A study published in ESMO Open, a journal of the European Society of Medical Oncology, found that cancer survivors age faster and die sooner than those who have never had the disease.
The average life expectancy for people who have survived childhood cancer is 30 percent lower than the general population. In general, cancer survivors also were more likely to develop long-term health conditions, such as heart problems, lung scarring, secondary cancers, and frailty. The researchers noted that the illness and accelerated aging are a direct consequence of cancer treatments such as chemotherapy and radiotherapy.
Key findings from the study included:
- Hematopoietic cell transplant recipients are eight times more likely to become frail than their healthy siblings.
- Long-term steroid treatment is associated with an increased risk of cataracts, brittle bones, nerve damage, impaired wound healing, and diminished immune response.
- Anti-cancer drugs have been associated with hearing loss, reduced thyroid levels, high blood pressure, heart failure, muscle weakness, arthritis, infertility, constipation, and kidney and liver diseases.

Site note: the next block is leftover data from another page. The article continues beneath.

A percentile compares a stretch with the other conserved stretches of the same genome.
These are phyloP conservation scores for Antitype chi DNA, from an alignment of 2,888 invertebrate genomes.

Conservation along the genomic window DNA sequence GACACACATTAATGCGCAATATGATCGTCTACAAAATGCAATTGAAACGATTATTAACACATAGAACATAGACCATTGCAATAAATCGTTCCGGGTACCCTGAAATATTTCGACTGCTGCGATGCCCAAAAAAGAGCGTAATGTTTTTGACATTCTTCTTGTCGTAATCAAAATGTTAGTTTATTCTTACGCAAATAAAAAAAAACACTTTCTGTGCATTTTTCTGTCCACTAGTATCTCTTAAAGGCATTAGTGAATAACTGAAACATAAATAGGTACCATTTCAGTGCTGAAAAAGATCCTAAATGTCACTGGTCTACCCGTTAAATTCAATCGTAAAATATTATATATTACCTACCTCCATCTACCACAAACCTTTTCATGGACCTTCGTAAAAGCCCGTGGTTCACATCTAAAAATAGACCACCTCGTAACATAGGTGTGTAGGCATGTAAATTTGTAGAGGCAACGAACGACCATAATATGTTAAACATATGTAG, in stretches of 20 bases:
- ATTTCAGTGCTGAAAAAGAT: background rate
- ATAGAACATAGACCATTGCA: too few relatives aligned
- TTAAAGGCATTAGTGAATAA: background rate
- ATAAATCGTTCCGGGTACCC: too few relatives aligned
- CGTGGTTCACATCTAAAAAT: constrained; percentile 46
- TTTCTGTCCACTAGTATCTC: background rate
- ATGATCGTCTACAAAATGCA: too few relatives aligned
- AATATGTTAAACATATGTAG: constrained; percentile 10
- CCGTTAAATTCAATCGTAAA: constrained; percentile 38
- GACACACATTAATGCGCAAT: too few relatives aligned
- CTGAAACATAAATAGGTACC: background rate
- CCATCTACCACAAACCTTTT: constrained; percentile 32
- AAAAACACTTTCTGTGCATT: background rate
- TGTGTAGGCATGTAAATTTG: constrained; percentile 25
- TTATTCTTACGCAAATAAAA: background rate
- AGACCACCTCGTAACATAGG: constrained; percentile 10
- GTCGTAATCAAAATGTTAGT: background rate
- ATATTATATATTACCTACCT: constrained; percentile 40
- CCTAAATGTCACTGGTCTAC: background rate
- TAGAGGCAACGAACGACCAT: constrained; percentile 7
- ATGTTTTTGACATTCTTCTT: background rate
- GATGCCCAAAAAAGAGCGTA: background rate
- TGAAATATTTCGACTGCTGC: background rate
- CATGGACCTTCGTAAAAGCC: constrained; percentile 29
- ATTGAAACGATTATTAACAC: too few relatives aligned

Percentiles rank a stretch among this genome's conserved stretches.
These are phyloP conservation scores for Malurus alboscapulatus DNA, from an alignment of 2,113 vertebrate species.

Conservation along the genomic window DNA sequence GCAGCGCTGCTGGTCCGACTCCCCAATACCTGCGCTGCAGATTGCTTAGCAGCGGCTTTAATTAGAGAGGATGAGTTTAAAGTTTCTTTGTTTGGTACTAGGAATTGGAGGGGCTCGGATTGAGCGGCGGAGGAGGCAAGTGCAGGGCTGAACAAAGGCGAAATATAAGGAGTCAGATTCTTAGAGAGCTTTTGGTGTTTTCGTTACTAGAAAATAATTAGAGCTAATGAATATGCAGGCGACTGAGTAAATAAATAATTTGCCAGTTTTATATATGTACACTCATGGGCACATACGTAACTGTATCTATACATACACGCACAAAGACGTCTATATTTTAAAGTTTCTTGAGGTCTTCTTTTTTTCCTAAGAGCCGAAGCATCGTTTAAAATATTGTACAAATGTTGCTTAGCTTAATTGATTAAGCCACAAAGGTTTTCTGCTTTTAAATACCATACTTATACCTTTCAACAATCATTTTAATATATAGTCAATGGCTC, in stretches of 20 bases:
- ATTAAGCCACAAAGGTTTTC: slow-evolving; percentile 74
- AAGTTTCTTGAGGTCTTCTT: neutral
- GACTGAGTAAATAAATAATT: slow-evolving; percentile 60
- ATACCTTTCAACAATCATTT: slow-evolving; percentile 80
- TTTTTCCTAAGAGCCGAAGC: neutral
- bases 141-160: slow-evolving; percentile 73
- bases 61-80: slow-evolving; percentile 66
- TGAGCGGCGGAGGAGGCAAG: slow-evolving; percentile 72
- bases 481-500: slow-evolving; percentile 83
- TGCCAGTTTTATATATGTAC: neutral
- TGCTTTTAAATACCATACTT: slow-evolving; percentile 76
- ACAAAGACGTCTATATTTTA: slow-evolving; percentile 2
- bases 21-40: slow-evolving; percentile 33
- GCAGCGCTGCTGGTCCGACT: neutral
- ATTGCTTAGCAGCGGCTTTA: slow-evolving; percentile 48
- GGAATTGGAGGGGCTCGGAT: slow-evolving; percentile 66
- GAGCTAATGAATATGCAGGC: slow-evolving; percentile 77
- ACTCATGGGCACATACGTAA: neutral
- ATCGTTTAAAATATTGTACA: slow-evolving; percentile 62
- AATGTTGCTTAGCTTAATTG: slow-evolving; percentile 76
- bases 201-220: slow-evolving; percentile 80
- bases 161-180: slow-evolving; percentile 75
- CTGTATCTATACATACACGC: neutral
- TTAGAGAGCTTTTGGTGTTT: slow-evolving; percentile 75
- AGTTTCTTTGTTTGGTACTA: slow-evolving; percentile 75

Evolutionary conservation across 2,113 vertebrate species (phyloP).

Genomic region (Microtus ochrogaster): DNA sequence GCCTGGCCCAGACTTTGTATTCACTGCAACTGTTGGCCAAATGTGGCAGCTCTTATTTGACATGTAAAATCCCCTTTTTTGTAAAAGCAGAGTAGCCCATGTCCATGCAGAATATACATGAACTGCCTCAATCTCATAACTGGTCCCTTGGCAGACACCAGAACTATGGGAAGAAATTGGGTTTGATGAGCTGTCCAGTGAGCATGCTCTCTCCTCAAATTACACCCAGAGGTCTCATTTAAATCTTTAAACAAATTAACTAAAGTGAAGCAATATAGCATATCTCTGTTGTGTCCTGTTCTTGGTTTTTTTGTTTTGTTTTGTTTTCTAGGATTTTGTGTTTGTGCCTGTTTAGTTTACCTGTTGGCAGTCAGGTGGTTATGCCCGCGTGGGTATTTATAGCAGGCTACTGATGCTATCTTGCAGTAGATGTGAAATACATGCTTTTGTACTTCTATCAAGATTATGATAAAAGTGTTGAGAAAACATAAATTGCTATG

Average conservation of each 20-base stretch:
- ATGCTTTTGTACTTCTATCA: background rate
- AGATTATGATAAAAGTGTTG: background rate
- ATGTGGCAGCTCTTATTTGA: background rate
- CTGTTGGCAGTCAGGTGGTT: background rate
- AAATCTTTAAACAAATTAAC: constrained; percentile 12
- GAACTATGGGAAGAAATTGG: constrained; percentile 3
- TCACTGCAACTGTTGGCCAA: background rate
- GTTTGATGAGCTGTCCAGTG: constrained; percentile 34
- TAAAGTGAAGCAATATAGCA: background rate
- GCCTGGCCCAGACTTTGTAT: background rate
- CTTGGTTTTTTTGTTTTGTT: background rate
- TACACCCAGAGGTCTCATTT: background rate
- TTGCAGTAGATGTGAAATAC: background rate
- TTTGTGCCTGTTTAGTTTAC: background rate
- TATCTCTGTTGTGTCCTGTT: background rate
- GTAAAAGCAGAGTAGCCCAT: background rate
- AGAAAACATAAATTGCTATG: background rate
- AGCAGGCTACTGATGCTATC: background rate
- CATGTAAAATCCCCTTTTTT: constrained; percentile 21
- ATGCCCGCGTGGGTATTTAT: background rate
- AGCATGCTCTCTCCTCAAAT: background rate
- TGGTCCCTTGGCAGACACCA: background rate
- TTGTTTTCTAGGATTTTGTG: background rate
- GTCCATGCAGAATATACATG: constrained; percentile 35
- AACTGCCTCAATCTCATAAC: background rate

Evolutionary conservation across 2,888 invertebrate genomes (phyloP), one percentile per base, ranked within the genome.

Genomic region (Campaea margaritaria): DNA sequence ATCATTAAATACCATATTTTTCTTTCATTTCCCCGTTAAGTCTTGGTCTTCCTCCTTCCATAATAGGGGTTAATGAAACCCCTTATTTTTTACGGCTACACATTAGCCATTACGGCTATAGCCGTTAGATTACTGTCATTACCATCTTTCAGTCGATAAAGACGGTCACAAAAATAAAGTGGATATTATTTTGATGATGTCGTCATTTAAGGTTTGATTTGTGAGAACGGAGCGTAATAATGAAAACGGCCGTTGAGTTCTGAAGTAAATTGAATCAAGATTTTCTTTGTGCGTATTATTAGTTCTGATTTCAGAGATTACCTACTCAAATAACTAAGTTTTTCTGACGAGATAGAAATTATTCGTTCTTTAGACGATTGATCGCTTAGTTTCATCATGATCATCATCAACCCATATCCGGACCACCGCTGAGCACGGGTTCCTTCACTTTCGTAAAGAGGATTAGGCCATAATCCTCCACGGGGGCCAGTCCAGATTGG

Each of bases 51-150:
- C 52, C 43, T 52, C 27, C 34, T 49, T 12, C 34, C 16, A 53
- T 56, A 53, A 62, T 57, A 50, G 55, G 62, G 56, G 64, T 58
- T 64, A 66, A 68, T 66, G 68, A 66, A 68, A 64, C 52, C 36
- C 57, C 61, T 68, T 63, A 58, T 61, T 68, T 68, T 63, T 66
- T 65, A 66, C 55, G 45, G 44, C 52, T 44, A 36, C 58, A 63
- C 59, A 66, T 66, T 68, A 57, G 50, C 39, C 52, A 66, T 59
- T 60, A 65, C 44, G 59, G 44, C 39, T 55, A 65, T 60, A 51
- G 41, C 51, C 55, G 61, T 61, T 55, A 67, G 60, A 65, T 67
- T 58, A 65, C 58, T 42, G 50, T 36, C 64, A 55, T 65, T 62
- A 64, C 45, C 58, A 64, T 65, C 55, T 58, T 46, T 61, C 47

- Radiotherapy has been linked to dementia, memory loss, hardened arteries, and secondary cancers.
- Childhood cancer survivors are up to six times more likely to develop a secondary cancer than the general population.
There are about 30 million cancer survivors worldwide, and researchers predict that about 19 million new cancer diagnoses will be made every year by 2025. Many of those people will survive their cancer, only to face long-term health consequences.
“While aging prematurely is a better alternative to dying prematurely, a better understanding of what drives this process presents an opportunity for improvement,” corresponding author Shahrukh Hashmi, MD, of the Mayo Clinic in Rochester, Minnesota, said.
Sources: The Telegraph, December 18, 2017; HealthDay, December 19, 2017; Cupit-Link MC, Kirkland JL, Ness KK, et al. Biology of premature ageing in survivors of cancer. ESMO Open. 2017 December 18.